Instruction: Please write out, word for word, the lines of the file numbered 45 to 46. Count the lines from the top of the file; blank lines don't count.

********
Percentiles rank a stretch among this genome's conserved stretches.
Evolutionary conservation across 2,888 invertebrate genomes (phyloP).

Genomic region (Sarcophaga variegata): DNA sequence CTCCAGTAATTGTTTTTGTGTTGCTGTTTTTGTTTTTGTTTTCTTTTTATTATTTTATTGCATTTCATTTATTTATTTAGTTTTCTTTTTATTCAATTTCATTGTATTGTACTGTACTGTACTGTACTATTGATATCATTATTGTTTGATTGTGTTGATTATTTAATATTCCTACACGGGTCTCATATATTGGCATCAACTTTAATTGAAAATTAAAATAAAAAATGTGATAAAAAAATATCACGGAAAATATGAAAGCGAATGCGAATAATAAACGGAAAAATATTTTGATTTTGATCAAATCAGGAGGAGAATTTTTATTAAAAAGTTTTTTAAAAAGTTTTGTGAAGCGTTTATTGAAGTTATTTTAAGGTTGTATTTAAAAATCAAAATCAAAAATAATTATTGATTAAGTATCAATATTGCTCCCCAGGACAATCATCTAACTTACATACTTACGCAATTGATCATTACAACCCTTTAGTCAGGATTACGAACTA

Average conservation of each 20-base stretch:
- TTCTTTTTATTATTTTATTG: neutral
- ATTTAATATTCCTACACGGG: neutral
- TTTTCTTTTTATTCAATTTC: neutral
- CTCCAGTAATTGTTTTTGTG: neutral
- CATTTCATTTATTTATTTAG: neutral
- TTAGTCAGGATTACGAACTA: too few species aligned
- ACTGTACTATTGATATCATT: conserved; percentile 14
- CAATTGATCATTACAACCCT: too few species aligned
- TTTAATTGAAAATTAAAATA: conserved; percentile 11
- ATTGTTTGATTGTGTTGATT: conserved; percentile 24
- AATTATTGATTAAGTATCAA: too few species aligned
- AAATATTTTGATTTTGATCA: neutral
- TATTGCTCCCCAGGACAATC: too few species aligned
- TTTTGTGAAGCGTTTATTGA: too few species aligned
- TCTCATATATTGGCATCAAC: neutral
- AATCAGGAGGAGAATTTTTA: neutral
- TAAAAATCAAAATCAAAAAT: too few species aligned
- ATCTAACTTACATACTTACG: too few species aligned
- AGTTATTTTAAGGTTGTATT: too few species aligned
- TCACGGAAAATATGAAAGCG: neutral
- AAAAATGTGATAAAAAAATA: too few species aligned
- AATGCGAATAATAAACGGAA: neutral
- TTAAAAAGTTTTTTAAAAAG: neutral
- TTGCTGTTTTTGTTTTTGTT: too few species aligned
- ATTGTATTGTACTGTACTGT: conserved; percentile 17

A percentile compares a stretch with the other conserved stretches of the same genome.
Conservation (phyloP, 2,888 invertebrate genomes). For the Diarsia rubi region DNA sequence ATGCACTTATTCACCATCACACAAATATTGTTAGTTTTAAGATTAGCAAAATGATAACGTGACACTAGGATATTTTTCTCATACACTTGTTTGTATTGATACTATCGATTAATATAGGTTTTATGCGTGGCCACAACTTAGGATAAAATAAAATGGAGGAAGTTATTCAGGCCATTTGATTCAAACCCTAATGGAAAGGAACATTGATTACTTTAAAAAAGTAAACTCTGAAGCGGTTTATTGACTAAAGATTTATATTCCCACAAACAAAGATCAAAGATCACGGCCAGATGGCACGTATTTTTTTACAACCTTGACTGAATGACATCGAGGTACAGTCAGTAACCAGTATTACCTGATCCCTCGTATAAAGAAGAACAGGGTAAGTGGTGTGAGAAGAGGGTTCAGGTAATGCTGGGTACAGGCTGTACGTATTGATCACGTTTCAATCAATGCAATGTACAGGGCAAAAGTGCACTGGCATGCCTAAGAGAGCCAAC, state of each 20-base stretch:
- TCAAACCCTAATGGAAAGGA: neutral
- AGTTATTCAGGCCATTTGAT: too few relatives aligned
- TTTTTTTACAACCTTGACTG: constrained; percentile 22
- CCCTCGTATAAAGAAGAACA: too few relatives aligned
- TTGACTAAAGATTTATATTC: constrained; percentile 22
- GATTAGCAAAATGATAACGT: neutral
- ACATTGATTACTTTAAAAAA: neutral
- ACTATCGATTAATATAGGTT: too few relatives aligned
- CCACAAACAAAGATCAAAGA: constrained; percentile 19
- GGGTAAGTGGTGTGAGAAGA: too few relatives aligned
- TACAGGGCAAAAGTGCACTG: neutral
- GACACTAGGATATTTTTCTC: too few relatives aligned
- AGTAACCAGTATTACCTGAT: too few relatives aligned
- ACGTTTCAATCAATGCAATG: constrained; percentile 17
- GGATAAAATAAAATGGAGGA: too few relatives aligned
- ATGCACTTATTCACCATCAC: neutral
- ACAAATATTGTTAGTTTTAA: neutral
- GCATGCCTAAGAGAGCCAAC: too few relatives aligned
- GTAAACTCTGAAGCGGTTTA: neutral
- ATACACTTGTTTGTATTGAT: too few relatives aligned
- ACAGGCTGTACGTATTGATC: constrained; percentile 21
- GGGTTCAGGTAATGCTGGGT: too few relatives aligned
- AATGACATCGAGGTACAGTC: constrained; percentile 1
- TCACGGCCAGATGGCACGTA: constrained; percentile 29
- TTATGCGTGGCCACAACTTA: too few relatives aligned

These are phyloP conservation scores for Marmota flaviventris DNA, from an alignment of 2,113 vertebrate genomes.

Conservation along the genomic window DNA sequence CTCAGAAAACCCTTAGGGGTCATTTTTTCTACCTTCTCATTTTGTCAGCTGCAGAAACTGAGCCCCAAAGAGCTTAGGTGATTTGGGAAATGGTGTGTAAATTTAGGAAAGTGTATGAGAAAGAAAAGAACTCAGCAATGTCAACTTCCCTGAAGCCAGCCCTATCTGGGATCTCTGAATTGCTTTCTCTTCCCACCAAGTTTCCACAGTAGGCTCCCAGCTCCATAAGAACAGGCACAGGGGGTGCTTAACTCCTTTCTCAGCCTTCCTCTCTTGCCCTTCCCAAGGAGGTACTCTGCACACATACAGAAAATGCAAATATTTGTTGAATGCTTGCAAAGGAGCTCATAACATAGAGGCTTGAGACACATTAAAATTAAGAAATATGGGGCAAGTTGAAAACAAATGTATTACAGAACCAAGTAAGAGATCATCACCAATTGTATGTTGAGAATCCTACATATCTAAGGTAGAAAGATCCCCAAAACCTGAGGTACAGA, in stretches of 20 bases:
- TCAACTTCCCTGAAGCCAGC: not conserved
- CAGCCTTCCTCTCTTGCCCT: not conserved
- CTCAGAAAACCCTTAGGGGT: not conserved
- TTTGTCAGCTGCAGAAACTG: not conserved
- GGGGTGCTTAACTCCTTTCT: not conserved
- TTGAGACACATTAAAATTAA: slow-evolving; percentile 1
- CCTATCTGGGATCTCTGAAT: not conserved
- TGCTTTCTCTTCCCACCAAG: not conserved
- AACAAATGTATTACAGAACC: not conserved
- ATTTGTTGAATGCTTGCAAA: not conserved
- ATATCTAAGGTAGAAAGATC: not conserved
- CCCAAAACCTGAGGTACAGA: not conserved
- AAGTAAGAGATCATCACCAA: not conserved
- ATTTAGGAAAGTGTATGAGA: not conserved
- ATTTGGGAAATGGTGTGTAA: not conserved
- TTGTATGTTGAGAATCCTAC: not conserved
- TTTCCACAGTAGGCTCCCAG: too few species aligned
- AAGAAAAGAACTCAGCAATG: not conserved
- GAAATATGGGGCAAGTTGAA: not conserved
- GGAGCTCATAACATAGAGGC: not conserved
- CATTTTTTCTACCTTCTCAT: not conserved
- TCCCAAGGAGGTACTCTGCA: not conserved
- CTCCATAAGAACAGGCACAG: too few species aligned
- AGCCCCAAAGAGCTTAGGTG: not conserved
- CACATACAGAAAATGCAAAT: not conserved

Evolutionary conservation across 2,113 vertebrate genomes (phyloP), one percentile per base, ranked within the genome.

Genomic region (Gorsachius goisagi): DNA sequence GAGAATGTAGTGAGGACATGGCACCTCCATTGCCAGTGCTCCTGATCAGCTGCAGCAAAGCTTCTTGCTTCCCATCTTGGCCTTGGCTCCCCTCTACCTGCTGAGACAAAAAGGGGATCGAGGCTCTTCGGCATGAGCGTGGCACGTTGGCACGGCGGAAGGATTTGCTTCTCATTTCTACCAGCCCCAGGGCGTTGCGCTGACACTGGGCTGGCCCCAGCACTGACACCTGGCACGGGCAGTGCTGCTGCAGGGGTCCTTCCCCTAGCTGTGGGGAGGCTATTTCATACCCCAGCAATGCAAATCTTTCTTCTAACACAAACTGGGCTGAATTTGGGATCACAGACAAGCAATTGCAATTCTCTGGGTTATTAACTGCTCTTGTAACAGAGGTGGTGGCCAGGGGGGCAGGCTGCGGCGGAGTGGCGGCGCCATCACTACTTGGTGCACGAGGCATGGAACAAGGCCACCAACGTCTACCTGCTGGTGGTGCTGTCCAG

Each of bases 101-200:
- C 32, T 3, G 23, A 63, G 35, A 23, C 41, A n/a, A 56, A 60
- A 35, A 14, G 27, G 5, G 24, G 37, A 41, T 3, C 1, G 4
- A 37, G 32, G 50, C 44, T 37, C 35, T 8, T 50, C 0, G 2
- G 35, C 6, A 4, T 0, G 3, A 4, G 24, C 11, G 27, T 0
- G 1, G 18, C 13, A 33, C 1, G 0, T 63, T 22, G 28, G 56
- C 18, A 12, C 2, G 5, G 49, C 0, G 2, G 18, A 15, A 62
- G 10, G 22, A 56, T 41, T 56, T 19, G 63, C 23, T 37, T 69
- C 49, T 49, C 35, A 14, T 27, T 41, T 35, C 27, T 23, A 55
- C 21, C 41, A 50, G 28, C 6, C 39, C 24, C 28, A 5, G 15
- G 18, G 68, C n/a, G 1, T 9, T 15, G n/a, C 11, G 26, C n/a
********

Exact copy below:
- ACGTTTCAATCAATGCAATG: constrained; percentile 17
- GGATAAAATAAAATGGAGGA: too few relatives aligned